Doctoral candidate Amelia Ritger receives award for women researchers
Climate change is disrupting the natural world. But not every species, population or individual organism feels its effects to the same extent.
Investigating this variety of responses has earned UC Santa Barbara graduate student Amelia Ritger a $20,000 Scholar Award from the P.E.O. Sisterhood. She is among 110 individuals in the U.S. and Canada selected to receive the award, which recognizes women doctoral students for their academic achievements and potential for positive impact on society.
“I feel incredibly humbled to be a recipient of the PEO Scholar Award,” Ritger said, who was nominated by the organization’s Chapter OK of Santa Barbara. “It is a huge honor.”
Ritger studies how variation within a species can make certain populations and individuals more or less vulnerable to the effects of climate change. For instance, her work with strawberry anemones (actually more closely related to corals) is revealing how variation within a species affects a population’s response to marine heatwaves. “Without diverse populations, we may see local extirpation as we get heatwaves that are hotter and happen more frequently,” she said.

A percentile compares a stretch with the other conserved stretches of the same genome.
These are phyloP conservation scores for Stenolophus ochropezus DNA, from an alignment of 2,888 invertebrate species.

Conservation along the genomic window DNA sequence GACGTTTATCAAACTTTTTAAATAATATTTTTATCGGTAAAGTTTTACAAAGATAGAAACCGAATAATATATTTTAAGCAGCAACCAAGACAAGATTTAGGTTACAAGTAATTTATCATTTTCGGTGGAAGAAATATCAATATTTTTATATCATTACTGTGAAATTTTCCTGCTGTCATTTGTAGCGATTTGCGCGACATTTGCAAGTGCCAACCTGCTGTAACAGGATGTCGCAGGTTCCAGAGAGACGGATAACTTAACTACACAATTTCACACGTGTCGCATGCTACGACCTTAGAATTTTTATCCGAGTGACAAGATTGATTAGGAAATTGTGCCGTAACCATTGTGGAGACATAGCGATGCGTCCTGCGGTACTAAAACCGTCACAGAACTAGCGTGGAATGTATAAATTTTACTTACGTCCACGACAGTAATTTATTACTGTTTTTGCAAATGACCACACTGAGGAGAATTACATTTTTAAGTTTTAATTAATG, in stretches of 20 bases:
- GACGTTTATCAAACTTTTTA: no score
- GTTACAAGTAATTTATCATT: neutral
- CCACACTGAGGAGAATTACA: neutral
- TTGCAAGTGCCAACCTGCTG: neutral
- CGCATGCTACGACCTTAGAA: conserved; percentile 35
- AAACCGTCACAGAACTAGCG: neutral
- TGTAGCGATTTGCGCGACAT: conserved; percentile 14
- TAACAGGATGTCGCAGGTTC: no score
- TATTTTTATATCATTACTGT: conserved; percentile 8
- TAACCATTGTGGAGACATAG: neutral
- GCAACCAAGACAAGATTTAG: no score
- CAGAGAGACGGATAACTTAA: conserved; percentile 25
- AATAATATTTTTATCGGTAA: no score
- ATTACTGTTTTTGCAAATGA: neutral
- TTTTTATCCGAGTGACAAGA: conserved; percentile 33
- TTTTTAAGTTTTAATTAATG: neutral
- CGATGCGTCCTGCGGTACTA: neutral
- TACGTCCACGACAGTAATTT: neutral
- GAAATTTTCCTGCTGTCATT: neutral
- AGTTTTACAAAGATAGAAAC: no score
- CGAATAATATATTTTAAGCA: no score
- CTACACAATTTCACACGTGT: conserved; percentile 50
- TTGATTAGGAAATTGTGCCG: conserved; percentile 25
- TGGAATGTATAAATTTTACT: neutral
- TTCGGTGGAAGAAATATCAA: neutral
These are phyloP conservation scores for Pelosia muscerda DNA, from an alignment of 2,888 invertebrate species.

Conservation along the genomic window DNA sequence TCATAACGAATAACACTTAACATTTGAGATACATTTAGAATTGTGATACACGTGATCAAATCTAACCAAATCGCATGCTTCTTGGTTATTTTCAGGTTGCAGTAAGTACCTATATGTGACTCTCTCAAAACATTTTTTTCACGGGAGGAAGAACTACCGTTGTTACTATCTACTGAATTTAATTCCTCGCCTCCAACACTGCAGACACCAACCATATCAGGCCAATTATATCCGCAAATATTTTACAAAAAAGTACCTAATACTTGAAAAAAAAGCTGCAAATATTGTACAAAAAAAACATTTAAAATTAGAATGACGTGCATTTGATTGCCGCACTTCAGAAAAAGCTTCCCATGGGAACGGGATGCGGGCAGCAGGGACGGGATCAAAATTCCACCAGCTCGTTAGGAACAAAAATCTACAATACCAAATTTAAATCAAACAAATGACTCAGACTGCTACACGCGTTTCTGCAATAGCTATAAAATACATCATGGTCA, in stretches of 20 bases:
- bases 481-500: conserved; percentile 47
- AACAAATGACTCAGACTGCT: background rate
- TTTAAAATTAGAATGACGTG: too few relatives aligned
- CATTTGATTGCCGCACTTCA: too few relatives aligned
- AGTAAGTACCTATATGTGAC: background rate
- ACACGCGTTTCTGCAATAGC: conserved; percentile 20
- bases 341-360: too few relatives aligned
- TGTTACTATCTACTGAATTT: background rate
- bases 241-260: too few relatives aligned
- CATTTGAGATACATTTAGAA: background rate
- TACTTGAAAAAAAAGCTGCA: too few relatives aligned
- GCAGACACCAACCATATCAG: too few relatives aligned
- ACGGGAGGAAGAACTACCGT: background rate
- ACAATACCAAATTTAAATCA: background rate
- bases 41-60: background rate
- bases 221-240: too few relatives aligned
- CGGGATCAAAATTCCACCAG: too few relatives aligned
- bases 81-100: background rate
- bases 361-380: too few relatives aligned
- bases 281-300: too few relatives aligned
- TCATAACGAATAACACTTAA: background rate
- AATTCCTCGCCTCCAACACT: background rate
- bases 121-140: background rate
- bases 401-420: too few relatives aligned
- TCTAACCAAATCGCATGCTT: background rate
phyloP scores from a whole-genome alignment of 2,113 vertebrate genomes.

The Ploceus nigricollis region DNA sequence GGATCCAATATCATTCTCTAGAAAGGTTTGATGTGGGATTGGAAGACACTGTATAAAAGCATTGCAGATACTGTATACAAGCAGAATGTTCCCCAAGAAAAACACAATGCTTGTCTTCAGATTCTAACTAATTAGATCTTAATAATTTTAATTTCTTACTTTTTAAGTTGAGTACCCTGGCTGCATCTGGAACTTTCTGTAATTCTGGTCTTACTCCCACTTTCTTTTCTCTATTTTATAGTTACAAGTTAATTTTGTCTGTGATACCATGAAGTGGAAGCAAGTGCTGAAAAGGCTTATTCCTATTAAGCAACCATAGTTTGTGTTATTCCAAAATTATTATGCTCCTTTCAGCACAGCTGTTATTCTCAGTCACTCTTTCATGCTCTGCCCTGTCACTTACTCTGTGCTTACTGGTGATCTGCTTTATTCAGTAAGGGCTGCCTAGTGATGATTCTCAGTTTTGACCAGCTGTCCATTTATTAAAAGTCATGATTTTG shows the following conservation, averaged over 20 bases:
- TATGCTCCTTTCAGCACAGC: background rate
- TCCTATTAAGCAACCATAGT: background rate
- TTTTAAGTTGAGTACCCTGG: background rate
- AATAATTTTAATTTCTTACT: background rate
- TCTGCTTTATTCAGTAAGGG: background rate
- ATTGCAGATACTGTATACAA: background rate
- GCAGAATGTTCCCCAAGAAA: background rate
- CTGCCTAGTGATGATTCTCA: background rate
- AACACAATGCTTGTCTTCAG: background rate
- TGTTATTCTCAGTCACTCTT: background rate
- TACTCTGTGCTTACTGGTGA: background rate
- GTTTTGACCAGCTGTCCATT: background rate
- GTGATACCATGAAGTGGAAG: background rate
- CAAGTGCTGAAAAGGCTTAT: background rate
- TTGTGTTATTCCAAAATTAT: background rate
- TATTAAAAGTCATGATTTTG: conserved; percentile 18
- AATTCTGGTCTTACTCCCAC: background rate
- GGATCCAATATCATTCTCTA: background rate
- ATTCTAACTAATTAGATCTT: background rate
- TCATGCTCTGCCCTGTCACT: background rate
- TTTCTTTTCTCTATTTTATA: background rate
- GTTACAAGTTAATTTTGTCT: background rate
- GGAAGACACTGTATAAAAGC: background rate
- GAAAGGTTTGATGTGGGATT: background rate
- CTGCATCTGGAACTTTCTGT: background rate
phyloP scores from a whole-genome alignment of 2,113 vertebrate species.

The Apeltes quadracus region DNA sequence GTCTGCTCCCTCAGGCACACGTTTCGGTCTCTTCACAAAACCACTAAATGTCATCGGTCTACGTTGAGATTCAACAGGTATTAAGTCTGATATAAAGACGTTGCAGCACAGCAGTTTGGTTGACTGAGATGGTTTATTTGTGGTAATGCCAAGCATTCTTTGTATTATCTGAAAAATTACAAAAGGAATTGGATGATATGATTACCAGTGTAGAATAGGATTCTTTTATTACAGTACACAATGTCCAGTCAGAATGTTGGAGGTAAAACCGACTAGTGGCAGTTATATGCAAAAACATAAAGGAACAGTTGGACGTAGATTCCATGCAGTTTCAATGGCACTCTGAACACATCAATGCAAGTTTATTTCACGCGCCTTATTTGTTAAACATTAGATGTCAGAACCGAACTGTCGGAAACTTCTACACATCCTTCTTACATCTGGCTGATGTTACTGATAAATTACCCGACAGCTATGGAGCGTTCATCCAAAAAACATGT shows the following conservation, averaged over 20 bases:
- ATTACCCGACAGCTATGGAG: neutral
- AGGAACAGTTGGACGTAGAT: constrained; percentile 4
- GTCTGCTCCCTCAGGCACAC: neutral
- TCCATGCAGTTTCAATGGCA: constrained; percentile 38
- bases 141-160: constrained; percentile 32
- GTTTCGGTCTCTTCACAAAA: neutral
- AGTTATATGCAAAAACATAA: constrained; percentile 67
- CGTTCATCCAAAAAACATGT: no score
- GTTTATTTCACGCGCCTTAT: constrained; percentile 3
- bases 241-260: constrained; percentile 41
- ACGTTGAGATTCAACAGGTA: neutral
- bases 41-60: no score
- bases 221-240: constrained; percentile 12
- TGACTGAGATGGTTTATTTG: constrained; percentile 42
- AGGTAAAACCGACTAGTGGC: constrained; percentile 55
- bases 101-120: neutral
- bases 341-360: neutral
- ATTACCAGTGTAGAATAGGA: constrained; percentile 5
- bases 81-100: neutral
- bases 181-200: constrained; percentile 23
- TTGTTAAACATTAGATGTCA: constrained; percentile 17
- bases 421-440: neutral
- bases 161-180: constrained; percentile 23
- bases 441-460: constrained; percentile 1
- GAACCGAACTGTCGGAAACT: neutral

Ritger also studies the effects of ocean acidification on Pacific razor clams, a species of economic and cultural significance in the Pacific Northwest. More acidic water can disrupt shell formation, and tribal fishermen have observed more shells breaking during razor clam harvests. “My research will be directly helpful to ecosystem managers in understanding where and how climate change is impacting these important species,” she said.
In addition to her research, Ritger is collaborating with engineers to create a low-cost pH sensor to expand access to ocean acidification monitoring. She’s also developed apps to disseminate information on ocean acidification and biodiversity survey data from kelp forests in the Santa Barbara Channel.
Ritger worked with Olympic Coast National Marine Sanctuary assisting in their decadal sanctuary management plan review. She currently supports coastal ocean acidification monitoring at Olympic National Park.
The P.E.O. Sisterhood — founded in 1869 at Iowa Wesleyan College — is a philanthropic educational organization dedicated to supporting higher education for women. The Scholar Awards were established in 1991 to provide substantial merit-based awards for women in the United States and Canada who are pursuing a doctoral-level degree at an accredited college or university.